So what’s the challenge?

Want a starting point?  I’m going to shamelessly promote my friend Rosa Noreen’s “Delicious Pauses” DVD (I did a review of it here.)  This is a MUST for dancers.  It is more geared towards intermediate and advanced dancers, but a solid beginner with some moves under her coin scarf would also benefit from the instruction, and for future reference.  I’m promoting it because it was partial inspiration for this challenge, and because it’s a fantastic DVD (and workshop!)

Beginner: You probably aren’t yet thinking about performing, but that’s okay.  You still need to learn how to interpret music, whether it’s belly dance music or Tribal fusion music.  Your challenge this week is to pick the slowest song you have.  No, not that one.  Go slower.  Find something that absolutely plods, and then find something slower.  Now take a combination you’ve learned, and slow it down to fit the song.  Hopefully, your teacher has given you combos that are set out in nice, long sets of 8 counts (such as, hip drops for 8 counts, snake arms for 8 counts, then 8 more counts of snake arms as you walk in a tight circle…etc…) That’s what we want!  Many dancers fall into the trap of thinking that doing 8, or 16, or even 32 counts of something is dull, and the audience will be like, “Uh, she’s been doing that forever now…can’t she do something else?”  What feels like an eternity to dancer is rarely a long time in the song.  A count of 8 is usually only a few seconds.  So you’re only going to do a move for less than 30 seconds–maybe even less than 15 seconds–if you do it for 32 counts.  Not very long!!  Practice this every day.  Find a slow song and practice a combo to it, even if it’s not the song you originally learned the combo for.  Slow it down, be patient, and enjoy the movement.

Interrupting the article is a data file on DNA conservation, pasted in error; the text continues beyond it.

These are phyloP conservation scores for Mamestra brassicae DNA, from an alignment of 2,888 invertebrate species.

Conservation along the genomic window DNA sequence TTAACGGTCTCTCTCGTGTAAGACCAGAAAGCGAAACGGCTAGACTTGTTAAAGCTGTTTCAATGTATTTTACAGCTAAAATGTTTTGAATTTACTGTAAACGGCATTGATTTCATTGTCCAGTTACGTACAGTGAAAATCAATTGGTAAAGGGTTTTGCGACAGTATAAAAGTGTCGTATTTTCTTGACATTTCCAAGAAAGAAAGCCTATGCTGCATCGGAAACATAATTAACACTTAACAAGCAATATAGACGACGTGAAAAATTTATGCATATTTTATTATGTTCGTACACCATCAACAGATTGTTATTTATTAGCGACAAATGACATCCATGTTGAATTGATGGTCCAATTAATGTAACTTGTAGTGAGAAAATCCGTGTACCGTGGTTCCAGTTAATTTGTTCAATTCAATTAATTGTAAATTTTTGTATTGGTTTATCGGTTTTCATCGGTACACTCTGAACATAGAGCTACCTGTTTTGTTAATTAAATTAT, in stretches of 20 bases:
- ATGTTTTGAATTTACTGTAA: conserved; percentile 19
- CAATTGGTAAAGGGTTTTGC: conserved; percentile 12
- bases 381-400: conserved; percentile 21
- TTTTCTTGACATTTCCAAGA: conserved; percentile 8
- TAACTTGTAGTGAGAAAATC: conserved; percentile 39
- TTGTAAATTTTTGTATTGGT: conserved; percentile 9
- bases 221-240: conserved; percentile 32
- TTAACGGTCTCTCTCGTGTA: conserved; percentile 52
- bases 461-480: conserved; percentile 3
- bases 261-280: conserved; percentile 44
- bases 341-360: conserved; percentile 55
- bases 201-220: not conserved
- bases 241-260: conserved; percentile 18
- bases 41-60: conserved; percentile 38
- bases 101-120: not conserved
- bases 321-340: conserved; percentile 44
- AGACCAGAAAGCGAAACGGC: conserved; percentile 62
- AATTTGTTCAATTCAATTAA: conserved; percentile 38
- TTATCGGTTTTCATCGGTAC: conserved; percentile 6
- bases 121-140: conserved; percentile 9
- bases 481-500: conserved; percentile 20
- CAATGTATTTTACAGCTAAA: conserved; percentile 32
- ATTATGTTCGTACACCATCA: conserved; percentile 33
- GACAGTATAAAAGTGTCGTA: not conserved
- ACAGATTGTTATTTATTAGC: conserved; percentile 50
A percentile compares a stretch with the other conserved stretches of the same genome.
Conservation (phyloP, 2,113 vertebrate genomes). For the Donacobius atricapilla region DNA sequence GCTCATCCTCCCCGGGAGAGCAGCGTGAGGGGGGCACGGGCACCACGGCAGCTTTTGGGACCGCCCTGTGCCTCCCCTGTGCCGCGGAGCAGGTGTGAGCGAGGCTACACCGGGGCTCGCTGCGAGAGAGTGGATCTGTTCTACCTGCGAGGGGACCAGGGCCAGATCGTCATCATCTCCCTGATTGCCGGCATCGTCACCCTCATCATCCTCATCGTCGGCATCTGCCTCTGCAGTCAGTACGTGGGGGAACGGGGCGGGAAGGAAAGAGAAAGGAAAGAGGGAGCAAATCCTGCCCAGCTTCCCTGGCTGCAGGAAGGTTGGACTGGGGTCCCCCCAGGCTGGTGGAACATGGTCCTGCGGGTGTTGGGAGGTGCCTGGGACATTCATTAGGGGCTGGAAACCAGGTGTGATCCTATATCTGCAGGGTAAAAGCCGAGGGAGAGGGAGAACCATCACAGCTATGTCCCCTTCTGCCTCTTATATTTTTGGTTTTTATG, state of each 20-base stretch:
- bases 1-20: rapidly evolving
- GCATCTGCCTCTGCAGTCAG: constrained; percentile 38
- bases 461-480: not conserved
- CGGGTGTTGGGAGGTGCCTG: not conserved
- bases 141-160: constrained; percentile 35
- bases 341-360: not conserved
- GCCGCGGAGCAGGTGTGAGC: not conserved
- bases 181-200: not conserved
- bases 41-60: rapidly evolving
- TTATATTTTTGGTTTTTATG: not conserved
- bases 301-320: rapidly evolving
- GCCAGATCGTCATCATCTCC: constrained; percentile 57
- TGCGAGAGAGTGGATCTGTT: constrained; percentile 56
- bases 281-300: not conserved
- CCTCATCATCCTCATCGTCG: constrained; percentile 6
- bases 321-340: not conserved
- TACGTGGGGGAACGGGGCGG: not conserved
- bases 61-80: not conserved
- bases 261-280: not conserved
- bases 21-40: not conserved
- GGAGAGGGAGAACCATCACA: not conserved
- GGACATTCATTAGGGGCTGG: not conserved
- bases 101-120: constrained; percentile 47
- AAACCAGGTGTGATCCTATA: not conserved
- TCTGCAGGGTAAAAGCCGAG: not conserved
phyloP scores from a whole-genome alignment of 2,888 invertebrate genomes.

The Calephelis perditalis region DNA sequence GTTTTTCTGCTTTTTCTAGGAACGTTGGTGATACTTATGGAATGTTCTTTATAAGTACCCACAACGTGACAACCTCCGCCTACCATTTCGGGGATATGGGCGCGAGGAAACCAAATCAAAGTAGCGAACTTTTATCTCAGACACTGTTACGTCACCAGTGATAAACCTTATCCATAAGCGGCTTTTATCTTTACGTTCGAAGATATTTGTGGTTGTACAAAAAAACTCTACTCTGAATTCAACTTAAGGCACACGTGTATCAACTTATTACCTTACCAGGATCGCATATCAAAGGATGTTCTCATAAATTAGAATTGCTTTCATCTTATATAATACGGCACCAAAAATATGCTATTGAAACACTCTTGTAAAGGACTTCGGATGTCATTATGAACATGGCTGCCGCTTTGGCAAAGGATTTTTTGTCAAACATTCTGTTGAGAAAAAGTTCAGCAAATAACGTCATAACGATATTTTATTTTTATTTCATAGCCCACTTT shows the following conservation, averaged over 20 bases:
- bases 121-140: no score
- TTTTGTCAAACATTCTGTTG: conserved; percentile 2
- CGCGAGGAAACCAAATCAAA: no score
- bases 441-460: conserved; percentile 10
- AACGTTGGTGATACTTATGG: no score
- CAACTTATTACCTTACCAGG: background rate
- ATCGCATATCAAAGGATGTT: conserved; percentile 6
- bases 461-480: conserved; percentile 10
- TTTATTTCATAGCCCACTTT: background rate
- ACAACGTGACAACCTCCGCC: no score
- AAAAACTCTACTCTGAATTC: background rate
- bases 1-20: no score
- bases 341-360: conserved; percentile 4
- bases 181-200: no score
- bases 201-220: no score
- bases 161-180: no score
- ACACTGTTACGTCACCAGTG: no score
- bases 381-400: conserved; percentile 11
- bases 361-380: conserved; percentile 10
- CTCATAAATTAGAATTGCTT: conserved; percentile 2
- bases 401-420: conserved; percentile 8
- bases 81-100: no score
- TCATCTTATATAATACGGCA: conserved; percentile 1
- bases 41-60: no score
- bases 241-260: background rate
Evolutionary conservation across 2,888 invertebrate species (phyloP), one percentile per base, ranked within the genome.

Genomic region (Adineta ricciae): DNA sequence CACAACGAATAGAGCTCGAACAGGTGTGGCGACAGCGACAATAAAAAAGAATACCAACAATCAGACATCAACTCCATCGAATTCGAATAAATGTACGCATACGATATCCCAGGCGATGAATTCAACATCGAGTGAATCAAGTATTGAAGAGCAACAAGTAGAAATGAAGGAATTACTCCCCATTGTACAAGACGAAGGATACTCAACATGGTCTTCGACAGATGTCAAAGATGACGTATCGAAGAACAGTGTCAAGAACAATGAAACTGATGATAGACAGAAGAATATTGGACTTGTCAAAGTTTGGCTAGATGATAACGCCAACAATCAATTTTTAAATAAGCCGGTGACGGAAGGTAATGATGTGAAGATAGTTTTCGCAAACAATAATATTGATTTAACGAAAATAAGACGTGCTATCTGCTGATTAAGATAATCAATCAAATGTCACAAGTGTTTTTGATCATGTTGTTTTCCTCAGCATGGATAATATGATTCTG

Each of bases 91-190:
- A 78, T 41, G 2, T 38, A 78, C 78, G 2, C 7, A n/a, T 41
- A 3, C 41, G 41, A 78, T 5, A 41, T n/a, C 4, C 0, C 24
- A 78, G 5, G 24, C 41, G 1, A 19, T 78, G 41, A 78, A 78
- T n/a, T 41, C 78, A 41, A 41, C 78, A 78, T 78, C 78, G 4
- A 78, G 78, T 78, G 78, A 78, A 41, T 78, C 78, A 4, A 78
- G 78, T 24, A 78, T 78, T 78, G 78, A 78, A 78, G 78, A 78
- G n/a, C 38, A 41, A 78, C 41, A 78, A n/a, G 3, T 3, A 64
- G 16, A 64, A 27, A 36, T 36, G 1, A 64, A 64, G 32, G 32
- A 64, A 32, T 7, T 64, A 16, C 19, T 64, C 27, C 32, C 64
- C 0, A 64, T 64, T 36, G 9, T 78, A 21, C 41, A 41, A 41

Intermediate:  Okay, you get to pick a nice slow song, too.  Now pick a couple of juicy moves, like mayas or figure 8s, and dance them.  Slowly.  Slow it down even more.  Are you doing a maya?  Make the maya take 32 counts.  This is hard stuff, so don’t get discouraged.  It’s going to feel like you are standing still.  It’s going to feel boring.  But the point of this exercise is for you to understand that slow does NOT equal boring.  It’s JUICY.  And that’s lovely.  That’s what we want.  Your challenge is to pick a movement every day and see how slow you can get it.  How juicy can you make it when it’s going to take all day to do it?  Slow it down and enjoy it.  Feel the move, feel how interesting it might be to an audience member who is now sitting on the edge of their seat wondering what you are going to do next!  Take hints and tricks from Rosa’s DVD and make them yours!